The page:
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Home / Reviews / Wearables / Smartwatches / Apple Watch Series 9 review: all in good time

Apple Watch Series 9 review: all in good time

Time for a change? Not with this update, which nets you a great device but one with few surprises over the Series 8

Apple Watch Series 9

Stuff Verdict

Another year of gentle tick-tock iteration. But for newcomers, the speedier S9 chip will give this watch longevity over the SE, and one-handed double-tap shows promise.


  • Brighter display
  • More powerful SiP
  • Your bands still fit
  • Double-tap should be great…


  • … But it’s not there at launch
  • Battery life no better
  • No big reason to upgrade
  • Still requires an iPhone


Apple releases new hardware like clockwork. The Apple Watch Series 9 smartwatch rocking up at the September event was no surprise.

But neither is much of what you find when using this wearable, which feels an awful lot like the Apple Watch Series 8.

That all said, watches aren’t designed to be upgraded annually. And it wouldn’t be a new Apple Watch without at least some meaningful changes. So what are they, and are they enough to convince you to part with 400 bucks and up? Let’s find out in the Stuff Apple Watch Series 9 review.

How we test wearables

Every smartwatch and fitness tracker reviewed on Stuff is worn 24/7 throughout the testing process. We use our own years of experience to judge general performance, battery life, display, and health monitoring. Manufacturers have no visibility on reviews before they appear online, and we never accept payment to feature products.

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Design and display: One more time

Apple Watch Series 9 side

Did you like the 2021 Apple Watch redesign for the Series 7, which was also used for the Series 8? Good, because that’s what you get here. The case outwardly appears the same – a slightly chunky piece of tech, but with enough design smarts to not look clunky. It’s amiable. I still rather like it. But the lack of change also means no Action button from the Apple Watch Ultra – or, indeed, new iPhones. Boo. That’s one of my favourite Apple features in recent years.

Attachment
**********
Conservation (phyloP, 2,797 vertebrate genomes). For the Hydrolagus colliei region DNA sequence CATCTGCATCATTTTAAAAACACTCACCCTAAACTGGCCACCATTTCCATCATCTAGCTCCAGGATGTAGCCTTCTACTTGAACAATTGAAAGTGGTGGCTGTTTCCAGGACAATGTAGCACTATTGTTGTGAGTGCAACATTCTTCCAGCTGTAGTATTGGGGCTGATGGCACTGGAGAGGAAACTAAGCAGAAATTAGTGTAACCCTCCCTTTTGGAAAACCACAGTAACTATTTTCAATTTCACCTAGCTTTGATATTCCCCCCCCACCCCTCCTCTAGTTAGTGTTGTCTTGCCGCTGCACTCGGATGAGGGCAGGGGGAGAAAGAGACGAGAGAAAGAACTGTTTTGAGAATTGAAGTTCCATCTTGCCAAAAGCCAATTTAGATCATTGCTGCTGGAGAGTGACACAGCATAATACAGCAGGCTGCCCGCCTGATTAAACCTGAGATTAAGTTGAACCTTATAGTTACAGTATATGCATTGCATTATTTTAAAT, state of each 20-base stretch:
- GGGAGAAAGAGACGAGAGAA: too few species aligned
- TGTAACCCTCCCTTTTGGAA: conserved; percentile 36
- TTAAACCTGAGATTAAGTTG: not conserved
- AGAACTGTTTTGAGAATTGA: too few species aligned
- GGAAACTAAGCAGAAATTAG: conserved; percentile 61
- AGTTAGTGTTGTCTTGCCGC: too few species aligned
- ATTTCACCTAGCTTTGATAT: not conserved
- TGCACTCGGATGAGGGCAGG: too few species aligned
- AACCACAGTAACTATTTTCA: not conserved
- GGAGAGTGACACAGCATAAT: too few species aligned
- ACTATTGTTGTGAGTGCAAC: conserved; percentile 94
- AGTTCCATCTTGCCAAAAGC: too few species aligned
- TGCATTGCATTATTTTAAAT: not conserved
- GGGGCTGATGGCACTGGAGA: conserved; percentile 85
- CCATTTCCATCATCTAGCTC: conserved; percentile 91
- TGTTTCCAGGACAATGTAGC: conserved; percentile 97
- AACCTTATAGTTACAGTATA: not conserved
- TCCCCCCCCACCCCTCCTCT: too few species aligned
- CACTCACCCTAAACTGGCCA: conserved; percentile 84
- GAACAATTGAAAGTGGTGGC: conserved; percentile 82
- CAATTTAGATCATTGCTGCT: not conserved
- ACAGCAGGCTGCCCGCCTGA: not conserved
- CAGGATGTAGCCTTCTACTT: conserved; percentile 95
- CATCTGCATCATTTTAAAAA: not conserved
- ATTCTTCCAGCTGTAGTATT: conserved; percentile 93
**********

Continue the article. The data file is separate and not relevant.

So what has changed? Two things. First, the display has been upgraded. It now maxes out at 2000 nits outside – double what its predecessor managed. And it drops right down to 1 nit when in Sleep Focus, which means it didn’t fry my retinas when I was trying to snooze. I appreciated that.

The other change is environmental, with some Apple Watch versions now getting a ‘carbon neutral’ badge. Apple talks about this on its website. Since Stuff lacks a team of environmental specialist investigative journalists to dig into the details, I’ll just say it’s good Apple’s trying to be greener. And add that regularly buying new gadgets perhaps isn’t the best way to actually be green. 

Give us all an Apple Watch that can last a decade and then we’ll talk.

Performance and battery: Beat the clock

Apple Watch Series 9 bottom

Although Apple incremented the number of its Apple Watch SiP (System in a Package) for the past couple of years, the guts of the system have remained fundamentally unchanged since the Series 6. This year, Apple’s talking about the S9, which suggests there’s finally something big to say .

In short, it’s faster. How much? Apple’s keeping quiet on that, but states the CPU has 60% more transistors, the GPU is up to 30% faster, and machine learning tasks can be done in half the time. In daily use, I found this doesn’t amount to revolution, but it did make for a snappier experience. And it enables new features I’ll get to in the next section of this review.

Elsewhere, storage is up (64GB vs 32GB), which means more on-board media. The device remains tethered to iPhone, though, which is one of my long-running gripes about the thing. Also annoying: the 18 hours ‘all day’ battery life hasn’t gone up, and you can put a serious dent in that with, for example, hour-long swims.

Apple paints the Series 9’s battery life matching the Series 8’s as positive, given that the device can do more than its predecessor. But it feels disappointing in a world where some rivals don’t need you to keep one eye on a charger. That said, during testing I only a couple of times hit low battery mode. That was quite deep into the evening and on atypical days in terms of exercise.

Features and fitness: Keep a close watch